‘Framework’ progress: a new package of Russian-Chinese energy agreements

On 3 September, during President Vladimir Putin’s visit to Beijing, another package of framework Russian-Chinese economic agreements was signed, mainly in the energy sphere. These included an agreement between the Russian oil company Rosneft and the Chinese petrochemical company Sinopec to cooperate on exploiting Russian oilfields (it provides for the Chinese company to acquire a 49% stake in the Russkoye and Yurubcheno-Tokhomskoye fields in East Siberia belonging to Rosneft); an agreement on the acquisition by Rosneft of a 30% stake in the Chinese company ChemChina Petrochemical Corporation; a memorandum of the acquisition by ChemChina of a controlling stake in the Far-East Petrochemical Company (a subsidiary of Rosneft); a memorandum between Gazprom and the Chinese company CNPC on the supply of gas via pipeline from the Russian Far East to China; and an agreement on the Chinese Silk Road Fund’s acquisition of a 9.9% stake in Russia’s Yamal-LNG project (a joint project of the Russian company Novatek, the French company Total, and CNPC).



  • On one hand, these agreements fit the trend observed over recent years of closer energy cooperation between Russia and China. On the other hand, however, they also highlight Russia’s increasing determination to open itself up to Chinese investments in strategic sectors. This is proved in particular by the provision for the possibility of Sinopec acquiring shares in Russian upstream projects, as well as Rosneft’s agreement with ChemChina to exchange assets in petrochemical projects.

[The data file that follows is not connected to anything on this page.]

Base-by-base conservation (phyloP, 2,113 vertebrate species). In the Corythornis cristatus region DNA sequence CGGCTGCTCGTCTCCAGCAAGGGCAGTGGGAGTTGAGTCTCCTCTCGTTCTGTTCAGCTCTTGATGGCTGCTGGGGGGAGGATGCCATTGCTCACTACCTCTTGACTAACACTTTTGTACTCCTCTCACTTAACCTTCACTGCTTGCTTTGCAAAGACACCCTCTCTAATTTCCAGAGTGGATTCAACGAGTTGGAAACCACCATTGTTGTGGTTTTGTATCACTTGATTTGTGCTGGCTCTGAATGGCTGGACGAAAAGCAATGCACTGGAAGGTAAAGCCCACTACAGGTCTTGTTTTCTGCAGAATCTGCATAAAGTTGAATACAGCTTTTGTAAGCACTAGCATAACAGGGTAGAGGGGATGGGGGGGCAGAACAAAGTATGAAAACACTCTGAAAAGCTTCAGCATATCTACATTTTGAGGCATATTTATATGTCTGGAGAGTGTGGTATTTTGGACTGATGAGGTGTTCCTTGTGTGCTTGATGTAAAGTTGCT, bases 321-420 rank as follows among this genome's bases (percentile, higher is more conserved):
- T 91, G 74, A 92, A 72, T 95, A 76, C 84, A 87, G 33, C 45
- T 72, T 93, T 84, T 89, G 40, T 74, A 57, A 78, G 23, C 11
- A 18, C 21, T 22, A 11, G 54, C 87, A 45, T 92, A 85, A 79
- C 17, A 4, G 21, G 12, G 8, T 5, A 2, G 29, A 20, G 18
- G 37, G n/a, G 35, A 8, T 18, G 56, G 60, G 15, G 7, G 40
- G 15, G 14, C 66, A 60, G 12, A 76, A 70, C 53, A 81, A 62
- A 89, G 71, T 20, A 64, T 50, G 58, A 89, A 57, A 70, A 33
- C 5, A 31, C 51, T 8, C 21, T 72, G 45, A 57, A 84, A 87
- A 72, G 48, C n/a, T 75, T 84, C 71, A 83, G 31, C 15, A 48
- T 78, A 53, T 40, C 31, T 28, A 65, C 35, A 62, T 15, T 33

• At the same time, these new contracts are (like many others in recent years) merely preliminary or framework agreements. Although their finalisation is likely – because Russia is under strong pressure due to its difficult economic situation and the existing Western sanctions – it is not at all certain that this will happen any time soon. Obstacles may arise in the forms of both pricing issues, one example of which is the agreement about CNPC’s acquisition of a 10% interest in the Vankor oil deposit belonging to Rosneft (the initial agreement was concluded in autumn 2014, but the deal has still not been finalised); and the Chinese side’s reluctance to invest in projects by Russian companies which have been (or potentially could be) hit by Western sanctions. Even in the case of such a promising project as the Yamal-LNG (Novatek, as one of the shareholders, has been subject to sanctions), only a preliminary agreement for the Silk Road Fund to acquire 9.9% of the shares has been concluded; the previously announced agreement that Chinese banks will grant loans to the tune of US $13.5 billion (half the total cost of the project) has still not been signed.
  • The signing by Gazprom and CNPC of a memorandum on gas supplies to China from the Russian Far East was pure propaganda in tone. This would have been the third Russian-Chinese pipeline project after Power Of Siberia-1 (supplying gas to China along the so-called eastern route) and Power Of Siberia-2 (the so-called Altai project, for gas exports from western Siberian fields to the north-western provinces of China); its implementation – taking into account Gazprom’s financial problems and its difficulties with bringing in Power Of Siberia-1 on time – is unrealistic.